One of the things that struck me about the plotline in the film is that they did in fact use the word “cancelled,” exactly as you would for a television series. I guess it makes sense for a book series as well; I had just never thought of that way. I had always seen the end of a book series as more as an agreement between the author and publisher, not the publisher deciding to no longer publish the books. Looking back on it, I think this is probably a naive attitude to have about how the publishing world works. Just like how many cancelled series have episodes in the can that will never air, I am sure that many book series had more plots outlined and new characters in the wings that never ended up on bookshelves.

  • Sweet Valley Confidential, the long-awaited “reunion” book for the Sweet Valley High universe, came out this week, a cause for much excitement for twenty- and thirty-somethings who grew up with Liz and Jess.

    Shockingly to some, Sweet Valley was never my thing. I started with BSC at age six, and I think my mom felt that I was too young for Sweet Valley High, too advanced a reader for Kids, and dear god just look at all the spinny racks of Francine Pascal; I AM ALREADY LINING ANN M. MARTIN’S COFFERS EVERY MONTH. CHOOSE ONE. So I think the number of SV books I ended up reading adds up to less than ten.

    I bought Sweet Valley Confidential anyway, because I needed some light reading on my Kindle, I’m running out of trashy celebrity tell-alls, and Meg Cabot’s new book isn’t out until the middle of the month. (SO excited for Abandon!) I actually haven’t finished reading it yet, because having never really been a fan, it’s just not as much as a page-turner for me as it for those who grew up wanting to be size six blonde beauties with eyes the color of the California ocean. Or alternatively, Lila Fuckin’ Fowler. Anyway, I am only like a third or so of the way through, which is unusual for me because in third grade my teacher called me a liar because I read faster than she did.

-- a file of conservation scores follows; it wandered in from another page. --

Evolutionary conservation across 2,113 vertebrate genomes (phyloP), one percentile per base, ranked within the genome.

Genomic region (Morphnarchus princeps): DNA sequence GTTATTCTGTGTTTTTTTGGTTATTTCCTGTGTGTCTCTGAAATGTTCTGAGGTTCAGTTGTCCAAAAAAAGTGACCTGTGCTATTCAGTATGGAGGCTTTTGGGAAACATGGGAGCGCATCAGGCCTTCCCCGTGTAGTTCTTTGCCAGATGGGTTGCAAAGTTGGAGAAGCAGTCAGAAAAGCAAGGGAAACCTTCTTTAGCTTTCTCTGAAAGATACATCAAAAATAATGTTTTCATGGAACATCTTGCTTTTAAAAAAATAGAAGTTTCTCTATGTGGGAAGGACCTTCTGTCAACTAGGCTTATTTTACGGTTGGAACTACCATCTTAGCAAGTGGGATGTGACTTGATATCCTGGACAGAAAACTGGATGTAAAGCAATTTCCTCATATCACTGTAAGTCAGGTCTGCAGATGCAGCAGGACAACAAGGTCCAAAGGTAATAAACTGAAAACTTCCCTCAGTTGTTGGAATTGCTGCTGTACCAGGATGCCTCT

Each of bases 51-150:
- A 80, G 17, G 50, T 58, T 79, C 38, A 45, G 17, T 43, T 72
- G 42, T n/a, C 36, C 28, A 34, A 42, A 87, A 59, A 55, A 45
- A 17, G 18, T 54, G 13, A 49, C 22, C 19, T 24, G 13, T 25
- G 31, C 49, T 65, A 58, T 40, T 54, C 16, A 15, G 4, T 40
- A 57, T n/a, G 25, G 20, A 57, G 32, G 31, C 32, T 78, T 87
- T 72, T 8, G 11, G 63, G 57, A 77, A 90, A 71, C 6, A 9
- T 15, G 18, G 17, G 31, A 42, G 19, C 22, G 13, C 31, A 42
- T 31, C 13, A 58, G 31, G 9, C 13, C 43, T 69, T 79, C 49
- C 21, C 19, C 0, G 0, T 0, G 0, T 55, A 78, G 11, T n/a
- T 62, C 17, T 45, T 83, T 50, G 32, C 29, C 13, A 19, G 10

The question that SVC brings up for me, of course, is whether such a book would work for the BSC. We already have the The Summer Before, which I think works okay as a prequel, even though I don’t like how it messed with canon a bit. Ann has pretty much categorically denied that there will ever be a book featuring the Sitters after eighth grade graduation, but she also had, in the past, said that there won’t be ANY new books featuring the girls, and we got The Summer Before, so let’s examine the possbilities and the logistics.

    A book like Confidential, with the girls aged ten years or so? I honestly have a hard time seeing it work, and wouldn’t even really want it. I like that we can explore our own ideas for the girls’ futures in fan fiction, and it’s not set in stone that so and so got married/divorced/had babies/came out/became an executive/became a ne’er do well who never moved out of his parents’ basement (Hi, Logan!). Also, frankly, I don’t really see Ann has an adult/chick lit writer, or even a writer for an older YA audience. I don’t think she’s really a writer who wants to deal with sex, drugs, alcohol, and more adult topics. I think she handled more “adult” storylines deftly in Main Street, but in a PG fashion. I just don’t see her wanting to introduce adulthood to the BSC.

    I can see a Confidential-type book working, however, for California Diaries. It would be THE BEST THING EVER. Bring in Peter Lerangis to write it! The CD books were always more adult than BSC, and touched on issues in a way that would shock the shit out of Stoneybrook. So yes, bring on Palo City Confidential!

    I do think that a BSC-in-High School book or miniseries would work. Maybe bring Stoneybrook up to Palo City-levels of issues beyond “Wow, why do all of the parents in Stoneybrook suck?” Bring in a little bit of sex and controversy, just not as much as in the adult lives as our Sweet Valley friends. This is, I think, the most likely scenario for any kind of BSC reunion book.